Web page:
Plan of the Month – Muriwai

This long, skinny site at Muriwai had a few issues even before Cyclone Gabrielle ravaged the district.

From the road, it drops off seven metres to the natural building platform. A stream runs through the middle of it (effectively bisecting it) and to the front of the 83-metre-long section, a rocky cliff faces the sea. To even build here in this coastal hazard zone requires resource consent and plenty of determination.

Still, the young couple with three children between them aged 5, 8 and 10, had identified Muriwai as their paradise. They had been renting in the area and loved the relaxed outdoorsy vibe. Surfing on the doorstep? Yes please.

They were realistic about the development potential of the 1200-square-metre section where Pohutukawa bloom and the waves at Maukatia Bay pound the headland. Due to the generous setbacks required and the need to dedicate almost half the area to a wastewater field and tanks, the options became more constrained.

No worries. With a limited budget, they envisioned a small home anyhow, with ample decking to embrace the carefree lifestyle. And, as luck would have it, the part of the site that could accommodate the dwelling, boasts an unencumbered view out to sea.

The key move within this simple, rectangular plan is to pull it apart and insert a covered deck in the middle. To the north-west are the living areas and the main suite, while across the decking to the north-east are two more bedrooms for the children. This way, the adults have their own sanctuary, removed from the hubbub at the furthest end of the home – a master suite with a grand-stand view of the trees.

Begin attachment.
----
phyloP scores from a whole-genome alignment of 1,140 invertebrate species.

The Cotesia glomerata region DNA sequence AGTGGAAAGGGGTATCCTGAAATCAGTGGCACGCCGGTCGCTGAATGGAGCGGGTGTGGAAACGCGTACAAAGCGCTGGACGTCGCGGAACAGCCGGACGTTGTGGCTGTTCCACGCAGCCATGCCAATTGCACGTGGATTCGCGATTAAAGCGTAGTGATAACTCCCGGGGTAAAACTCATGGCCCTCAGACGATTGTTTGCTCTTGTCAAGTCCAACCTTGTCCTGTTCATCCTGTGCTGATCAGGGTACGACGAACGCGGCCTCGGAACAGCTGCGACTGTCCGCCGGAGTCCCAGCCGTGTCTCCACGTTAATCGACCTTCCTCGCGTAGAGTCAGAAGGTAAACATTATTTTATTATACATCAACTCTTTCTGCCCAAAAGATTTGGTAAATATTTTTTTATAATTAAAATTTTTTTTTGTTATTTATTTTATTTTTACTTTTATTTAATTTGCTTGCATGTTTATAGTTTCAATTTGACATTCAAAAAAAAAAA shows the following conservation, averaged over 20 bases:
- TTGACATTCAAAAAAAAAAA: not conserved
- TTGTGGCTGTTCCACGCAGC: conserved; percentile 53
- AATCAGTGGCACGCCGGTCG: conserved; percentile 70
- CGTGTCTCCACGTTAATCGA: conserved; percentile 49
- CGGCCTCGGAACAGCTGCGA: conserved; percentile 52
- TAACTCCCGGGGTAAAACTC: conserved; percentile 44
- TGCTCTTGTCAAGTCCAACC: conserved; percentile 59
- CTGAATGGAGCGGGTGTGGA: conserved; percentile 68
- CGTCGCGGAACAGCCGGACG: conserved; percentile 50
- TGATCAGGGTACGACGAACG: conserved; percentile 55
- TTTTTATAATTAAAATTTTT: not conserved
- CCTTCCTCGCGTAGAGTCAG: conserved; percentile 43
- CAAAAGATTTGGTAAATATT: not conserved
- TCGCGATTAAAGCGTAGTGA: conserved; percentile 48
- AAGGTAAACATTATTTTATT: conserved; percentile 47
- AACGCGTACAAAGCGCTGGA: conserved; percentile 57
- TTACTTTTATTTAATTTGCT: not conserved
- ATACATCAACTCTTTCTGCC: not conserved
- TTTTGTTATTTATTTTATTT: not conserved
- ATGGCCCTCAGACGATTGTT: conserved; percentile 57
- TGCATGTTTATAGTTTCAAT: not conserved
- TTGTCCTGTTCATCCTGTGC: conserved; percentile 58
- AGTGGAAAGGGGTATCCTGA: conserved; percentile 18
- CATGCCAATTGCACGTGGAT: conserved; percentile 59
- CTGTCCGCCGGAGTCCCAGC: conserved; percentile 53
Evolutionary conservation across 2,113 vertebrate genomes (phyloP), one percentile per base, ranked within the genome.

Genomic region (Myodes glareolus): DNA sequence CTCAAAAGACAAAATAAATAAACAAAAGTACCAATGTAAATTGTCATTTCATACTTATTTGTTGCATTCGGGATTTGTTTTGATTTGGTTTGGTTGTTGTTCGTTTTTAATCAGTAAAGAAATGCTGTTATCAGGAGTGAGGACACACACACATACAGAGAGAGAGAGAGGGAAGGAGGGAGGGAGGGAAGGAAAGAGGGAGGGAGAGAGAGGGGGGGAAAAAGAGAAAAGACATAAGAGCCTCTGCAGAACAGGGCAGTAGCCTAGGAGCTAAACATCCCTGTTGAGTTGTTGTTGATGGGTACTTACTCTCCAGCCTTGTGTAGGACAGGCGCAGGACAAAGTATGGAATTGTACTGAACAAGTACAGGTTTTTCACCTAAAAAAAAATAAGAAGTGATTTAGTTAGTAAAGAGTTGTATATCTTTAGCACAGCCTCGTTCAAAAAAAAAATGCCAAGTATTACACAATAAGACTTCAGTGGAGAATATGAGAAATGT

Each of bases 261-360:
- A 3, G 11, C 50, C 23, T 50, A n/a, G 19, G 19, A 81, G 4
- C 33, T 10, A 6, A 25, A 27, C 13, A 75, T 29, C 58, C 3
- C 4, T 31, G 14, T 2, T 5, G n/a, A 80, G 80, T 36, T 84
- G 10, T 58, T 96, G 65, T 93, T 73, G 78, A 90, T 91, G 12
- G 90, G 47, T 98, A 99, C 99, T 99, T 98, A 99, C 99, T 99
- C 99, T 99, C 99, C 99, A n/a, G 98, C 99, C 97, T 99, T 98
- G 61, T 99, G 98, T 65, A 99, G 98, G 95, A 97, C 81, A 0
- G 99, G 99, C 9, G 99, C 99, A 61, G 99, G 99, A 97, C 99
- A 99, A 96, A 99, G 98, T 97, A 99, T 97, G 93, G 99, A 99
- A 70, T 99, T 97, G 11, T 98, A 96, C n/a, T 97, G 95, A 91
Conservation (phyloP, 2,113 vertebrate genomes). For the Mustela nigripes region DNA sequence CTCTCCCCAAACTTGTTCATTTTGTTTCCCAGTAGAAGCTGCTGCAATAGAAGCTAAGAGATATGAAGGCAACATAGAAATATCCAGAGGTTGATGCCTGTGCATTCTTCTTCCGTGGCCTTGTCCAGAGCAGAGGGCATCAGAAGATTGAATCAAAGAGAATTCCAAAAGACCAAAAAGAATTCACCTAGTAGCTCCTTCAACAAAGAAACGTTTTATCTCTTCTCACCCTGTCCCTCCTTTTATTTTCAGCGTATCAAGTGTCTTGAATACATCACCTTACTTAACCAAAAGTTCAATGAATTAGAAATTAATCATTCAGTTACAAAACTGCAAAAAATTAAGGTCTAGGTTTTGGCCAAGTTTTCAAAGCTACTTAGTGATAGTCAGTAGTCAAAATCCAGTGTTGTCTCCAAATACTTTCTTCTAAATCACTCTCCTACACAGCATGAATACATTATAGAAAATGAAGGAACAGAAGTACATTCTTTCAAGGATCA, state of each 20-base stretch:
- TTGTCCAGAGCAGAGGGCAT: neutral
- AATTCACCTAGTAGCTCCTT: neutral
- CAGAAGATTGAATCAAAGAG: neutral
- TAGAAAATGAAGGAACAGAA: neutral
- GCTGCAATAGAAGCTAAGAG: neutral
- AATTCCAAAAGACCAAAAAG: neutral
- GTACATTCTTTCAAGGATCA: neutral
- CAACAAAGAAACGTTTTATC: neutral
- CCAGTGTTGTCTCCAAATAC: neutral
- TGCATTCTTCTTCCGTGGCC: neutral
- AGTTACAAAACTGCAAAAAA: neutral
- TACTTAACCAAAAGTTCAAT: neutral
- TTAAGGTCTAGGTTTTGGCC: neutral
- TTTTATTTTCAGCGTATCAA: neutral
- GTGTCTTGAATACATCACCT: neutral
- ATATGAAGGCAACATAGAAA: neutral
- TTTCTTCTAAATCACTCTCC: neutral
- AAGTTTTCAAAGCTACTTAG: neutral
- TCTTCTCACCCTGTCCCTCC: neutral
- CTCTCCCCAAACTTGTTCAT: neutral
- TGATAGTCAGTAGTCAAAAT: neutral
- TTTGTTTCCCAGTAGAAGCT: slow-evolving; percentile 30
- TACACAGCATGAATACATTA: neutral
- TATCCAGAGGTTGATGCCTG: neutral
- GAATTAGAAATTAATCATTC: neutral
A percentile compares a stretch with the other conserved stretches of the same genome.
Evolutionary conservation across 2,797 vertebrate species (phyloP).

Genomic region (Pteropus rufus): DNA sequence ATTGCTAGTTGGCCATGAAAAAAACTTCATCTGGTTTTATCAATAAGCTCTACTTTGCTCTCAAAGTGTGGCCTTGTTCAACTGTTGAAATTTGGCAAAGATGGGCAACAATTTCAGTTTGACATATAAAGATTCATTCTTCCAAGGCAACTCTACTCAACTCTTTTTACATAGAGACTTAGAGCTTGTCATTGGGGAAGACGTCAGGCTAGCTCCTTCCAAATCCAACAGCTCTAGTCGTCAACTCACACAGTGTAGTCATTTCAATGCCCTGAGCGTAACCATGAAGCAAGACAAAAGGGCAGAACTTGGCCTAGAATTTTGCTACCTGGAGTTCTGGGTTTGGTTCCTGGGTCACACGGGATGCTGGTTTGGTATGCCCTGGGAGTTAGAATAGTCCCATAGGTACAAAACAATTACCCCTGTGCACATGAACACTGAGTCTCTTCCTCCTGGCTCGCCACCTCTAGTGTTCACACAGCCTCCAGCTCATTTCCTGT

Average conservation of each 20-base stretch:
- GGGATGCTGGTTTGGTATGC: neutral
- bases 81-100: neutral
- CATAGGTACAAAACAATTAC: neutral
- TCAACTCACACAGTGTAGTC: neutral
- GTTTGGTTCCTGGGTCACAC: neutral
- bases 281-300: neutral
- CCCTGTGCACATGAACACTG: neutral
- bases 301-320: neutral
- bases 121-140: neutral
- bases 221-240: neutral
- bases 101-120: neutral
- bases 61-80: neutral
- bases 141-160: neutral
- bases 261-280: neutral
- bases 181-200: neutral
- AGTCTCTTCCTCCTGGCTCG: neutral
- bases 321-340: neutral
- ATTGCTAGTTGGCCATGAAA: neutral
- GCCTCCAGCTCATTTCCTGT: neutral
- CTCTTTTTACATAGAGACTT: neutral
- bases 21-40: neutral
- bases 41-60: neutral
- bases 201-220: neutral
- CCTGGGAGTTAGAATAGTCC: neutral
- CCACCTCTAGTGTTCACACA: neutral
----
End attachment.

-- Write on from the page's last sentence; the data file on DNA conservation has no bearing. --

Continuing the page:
At 113-square metres, the building is by no means large, but it is tightly planned. The dining and kitchen area have immediate access to two decks (one covered, the other a wraparound that extends the alfresco action) and grab the lion’s share of the sun. The children’s bedrooms, which will be fitted out with bunks so the youngest two can share, are 3m x 3m – enough for a queen-sized bed, a built-in wardrobe and a desk for homework. In their zone, the shower and toilet are separate, rather like in a campsite where many people need to use the facilities, and a stand-alone laundry nearby means they don’t have to walk far to put their clothes in the washing basket!

The owners love to cook and family time around the table is important, so a built-in 50s-style dining booth was created to save valuable space. A pantry was also on their wish-list and an extra square metre was eked out for kitchen storage which pops out on the southern elevation, breaking the line of the rectangle. To the south too, a parking area will be created so the active couple can drive right up to the house. They agreed that a garage was not a necessity but, since the home will be built well off the ground, there may be the opportunity to drive under it. In the meantime, this elevated design will provide under-floor storage for all the toys, the surfboards and beach paraphernalia the family will, no doubt one day get good use out of.

By Box
27/04/2023

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Plan of the Month – Muriwai

This long, skinny site at Muriwai had a few issues even before Cyclone Gabrielle ravaged the district. From the road, it drops off seven metres